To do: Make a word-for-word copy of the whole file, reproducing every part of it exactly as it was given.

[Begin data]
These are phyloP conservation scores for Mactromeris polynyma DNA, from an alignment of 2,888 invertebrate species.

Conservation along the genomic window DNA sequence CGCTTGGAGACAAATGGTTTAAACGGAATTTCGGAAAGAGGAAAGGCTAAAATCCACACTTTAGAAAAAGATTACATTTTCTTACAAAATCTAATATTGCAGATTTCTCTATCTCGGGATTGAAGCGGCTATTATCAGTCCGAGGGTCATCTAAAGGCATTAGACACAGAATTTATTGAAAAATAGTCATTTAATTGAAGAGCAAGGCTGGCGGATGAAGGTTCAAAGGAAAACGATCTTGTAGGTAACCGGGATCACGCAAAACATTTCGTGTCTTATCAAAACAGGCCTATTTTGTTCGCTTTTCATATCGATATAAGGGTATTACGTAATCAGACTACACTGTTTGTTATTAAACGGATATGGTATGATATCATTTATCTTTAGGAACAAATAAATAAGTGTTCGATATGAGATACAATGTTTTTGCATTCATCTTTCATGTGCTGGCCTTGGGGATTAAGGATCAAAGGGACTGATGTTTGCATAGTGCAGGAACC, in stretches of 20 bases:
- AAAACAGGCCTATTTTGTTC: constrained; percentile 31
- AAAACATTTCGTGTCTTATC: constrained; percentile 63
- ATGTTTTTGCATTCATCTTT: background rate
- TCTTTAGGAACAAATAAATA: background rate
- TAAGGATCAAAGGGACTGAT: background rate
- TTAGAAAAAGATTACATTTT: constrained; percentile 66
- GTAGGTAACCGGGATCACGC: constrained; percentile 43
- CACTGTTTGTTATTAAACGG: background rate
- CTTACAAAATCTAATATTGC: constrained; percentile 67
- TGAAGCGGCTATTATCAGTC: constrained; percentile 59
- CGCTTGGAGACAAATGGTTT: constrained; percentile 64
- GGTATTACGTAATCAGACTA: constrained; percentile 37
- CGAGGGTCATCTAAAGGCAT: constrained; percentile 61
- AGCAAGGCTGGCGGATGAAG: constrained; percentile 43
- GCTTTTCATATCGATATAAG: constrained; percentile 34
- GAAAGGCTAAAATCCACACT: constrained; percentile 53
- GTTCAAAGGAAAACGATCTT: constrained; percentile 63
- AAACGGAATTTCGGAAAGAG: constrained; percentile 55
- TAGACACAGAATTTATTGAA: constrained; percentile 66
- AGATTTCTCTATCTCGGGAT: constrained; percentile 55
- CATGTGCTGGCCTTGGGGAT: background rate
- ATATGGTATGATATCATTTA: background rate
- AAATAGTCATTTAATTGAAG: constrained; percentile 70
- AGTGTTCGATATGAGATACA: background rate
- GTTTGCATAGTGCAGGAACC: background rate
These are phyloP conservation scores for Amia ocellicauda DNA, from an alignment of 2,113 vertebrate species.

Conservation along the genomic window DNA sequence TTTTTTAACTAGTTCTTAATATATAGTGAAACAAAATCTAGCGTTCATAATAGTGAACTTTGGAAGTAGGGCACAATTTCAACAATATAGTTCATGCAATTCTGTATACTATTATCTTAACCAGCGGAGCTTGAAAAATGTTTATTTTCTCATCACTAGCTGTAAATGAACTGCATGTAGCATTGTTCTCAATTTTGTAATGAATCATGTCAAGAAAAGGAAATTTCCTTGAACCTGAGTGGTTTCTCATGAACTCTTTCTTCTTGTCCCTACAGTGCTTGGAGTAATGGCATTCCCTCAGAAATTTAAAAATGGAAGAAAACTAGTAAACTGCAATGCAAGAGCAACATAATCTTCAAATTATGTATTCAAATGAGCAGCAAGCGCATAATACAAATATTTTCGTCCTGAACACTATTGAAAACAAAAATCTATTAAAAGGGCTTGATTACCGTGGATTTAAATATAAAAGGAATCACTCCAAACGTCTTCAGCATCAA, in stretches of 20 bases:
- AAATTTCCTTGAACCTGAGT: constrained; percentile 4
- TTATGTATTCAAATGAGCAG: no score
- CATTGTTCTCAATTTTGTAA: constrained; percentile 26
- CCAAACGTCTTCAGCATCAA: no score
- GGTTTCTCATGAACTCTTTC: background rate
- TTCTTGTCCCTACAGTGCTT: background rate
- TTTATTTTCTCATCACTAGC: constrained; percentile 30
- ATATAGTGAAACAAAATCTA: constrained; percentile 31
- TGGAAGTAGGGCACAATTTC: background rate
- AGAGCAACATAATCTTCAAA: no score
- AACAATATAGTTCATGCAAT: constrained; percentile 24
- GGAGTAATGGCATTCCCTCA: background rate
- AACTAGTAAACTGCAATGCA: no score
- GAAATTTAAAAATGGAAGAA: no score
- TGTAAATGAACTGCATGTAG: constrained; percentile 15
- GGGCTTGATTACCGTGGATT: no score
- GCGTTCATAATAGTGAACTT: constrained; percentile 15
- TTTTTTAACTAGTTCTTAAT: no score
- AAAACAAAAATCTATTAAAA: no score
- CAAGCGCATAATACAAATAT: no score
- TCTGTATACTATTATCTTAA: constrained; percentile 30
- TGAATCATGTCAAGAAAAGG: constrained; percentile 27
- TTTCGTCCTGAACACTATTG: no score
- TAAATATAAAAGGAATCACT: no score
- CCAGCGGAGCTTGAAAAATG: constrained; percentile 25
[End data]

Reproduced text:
These are phyloP conservation scores for Mactromeris polynyma DNA, from an alignment of 2,888 invertebrate species.

Conservation along the genomic window DNA sequence CGCTTGGAGACAAATGGTTTAAACGGAATTTCGGAAAGAGGAAAGGCTAAAATCCACACTTTAGAAAAAGATTACATTTTCTTACAAAATCTAATATTGCAGATTTCTCTATCTCGGGATTGAAGCGGCTATTATCAGTCCGAGGGTCATCTAAAGGCATTAGACACAGAATTTATTGAAAAATAGTCATTTAATTGAAGAGCAAGGCTGGCGGATGAAGGTTCAAAGGAAAACGATCTTGTAGGTAACCGGGATCACGCAAAACATTTCGTGTCTTATCAAAACAGGCCTATTTTGTTCGCTTTTCATATCGATATAAGGGTATTACGTAATCAGACTACACTGTTTGTTATTAAACGGATATGGTATGATATCATTTATCTTTAGGAACAAATAAATAAGTGTTCGATATGAGATACAATGTTTTTGCATTCATCTTTCATGTGCTGGCCTTGGGGATTAAGGATCAAAGGGACTGATGTTTGCATAGTGCAGGAACC, in stretches of 20 bases:
- AAAACAGGCCTATTTTGTTC: constrained; percentile 31
- AAAACATTTCGTGTCTTATC: constrained; percentile 63
- ATGTTTTTGCATTCATCTTT: background rate
- TCTTTAGGAACAAATAAATA: background rate
- TAAGGATCAAAGGGACTGAT: background rate
- TTAGAAAAAGATTACATTTT: constrained; percentile 66
- GTAGGTAACCGGGATCACGC: constrained; percentile 43
- CACTGTTTGTTATTAAACGG: background rate
- CTTACAAAATCTAATATTGC: constrained; percentile 67
- TGAAGCGGCTATTATCAGTC: constrained; percentile 59
- CGCTTGGAGACAAATGGTTT: constrained; percentile 64
- GGTATTACGTAATCAGACTA: constrained; percentile 37
- CGAGGGTCATCTAAAGGCAT: constrained; percentile 61
- AGCAAGGCTGGCGGATGAAG: constrained; percentile 43
- GCTTTTCATATCGATATAAG: constrained; percentile 34
- GAAAGGCTAAAATCCACACT: constrained; percentile 53
- GTTCAAAGGAAAACGATCTT: constrained; percentile 63
- AAACGGAATTTCGGAAAGAG: constrained; percentile 55
- TAGACACAGAATTTATTGAA: constrained; percentile 66
- AGATTTCTCTATCTCGGGAT: constrained; percentile 55
- CATGTGCTGGCCTTGGGGAT: background rate
- ATATGGTATGATATCATTTA: background rate
- AAATAGTCATTTAATTGAAG: constrained; percentile 70
- AGTGTTCGATATGAGATACA: background rate
- GTTTGCATAGTGCAGGAACC: background rate
These are phyloP conservation scores for Amia ocellicauda DNA, from an alignment of 2,113 vertebrate species.

Conservation along the genomic window DNA sequence TTTTTTAACTAGTTCTTAATATATAGTGAAACAAAATCTAGCGTTCATAATAGTGAACTTTGGAAGTAGGGCACAATTTCAACAATATAGTTCATGCAATTCTGTATACTATTATCTTAACCAGCGGAGCTTGAAAAATGTTTATTTTCTCATCACTAGCTGTAAATGAACTGCATGTAGCATTGTTCTCAATTTTGTAATGAATCATGTCAAGAAAAGGAAATTTCCTTGAACCTGAGTGGTTTCTCATGAACTCTTTCTTCTTGTCCCTACAGTGCTTGGAGTAATGGCATTCCCTCAGAAATTTAAAAATGGAAGAAAACTAGTAAACTGCAATGCAAGAGCAACATAATCTTCAAATTATGTATTCAAATGAGCAGCAAGCGCATAATACAAATATTTTCGTCCTGAACACTATTGAAAACAAAAATCTATTAAAAGGGCTTGATTACCGTGGATTTAAATATAAAAGGAATCACTCCAAACGTCTTCAGCATCAA, in stretches of 20 bases:
- AAATTTCCTTGAACCTGAGT: constrained; percentile 4
- TTATGTATTCAAATGAGCAG: no score
- CATTGTTCTCAATTTTGTAA: constrained; percentile 26
- CCAAACGTCTTCAGCATCAA: no score
- GGTTTCTCATGAACTCTTTC: background rate
- TTCTTGTCCCTACAGTGCTT: background rate
- TTTATTTTCTCATCACTAGC: constrained; percentile 30
- ATATAGTGAAACAAAATCTA: constrained; percentile 31
- TGGAAGTAGGGCACAATTTC: background rate
- AGAGCAACATAATCTTCAAA: no score
- AACAATATAGTTCATGCAAT: constrained; percentile 24
- GGAGTAATGGCATTCCCTCA: background rate
- AACTAGTAAACTGCAATGCA: no score
- GAAATTTAAAAATGGAAGAA: no score
- TGTAAATGAACTGCATGTAG: constrained; percentile 15
- GGGCTTGATTACCGTGGATT: no score
- GCGTTCATAATAGTGAACTT: constrained; percentile 15
- TTTTTTAACTAGTTCTTAAT: no score
- AAAACAAAAATCTATTAAAA: no score
- CAAGCGCATAATACAAATAT: no score
- TCTGTATACTATTATCTTAA: constrained; percentile 30
- TGAATCATGTCAAGAAAAGG: constrained; percentile 27
- TTTCGTCCTGAACACTATTG: no score
- TAAATATAAAAGGAATCACT: no score
- CCAGCGGAGCTTGAAAAATG: constrained; percentile 25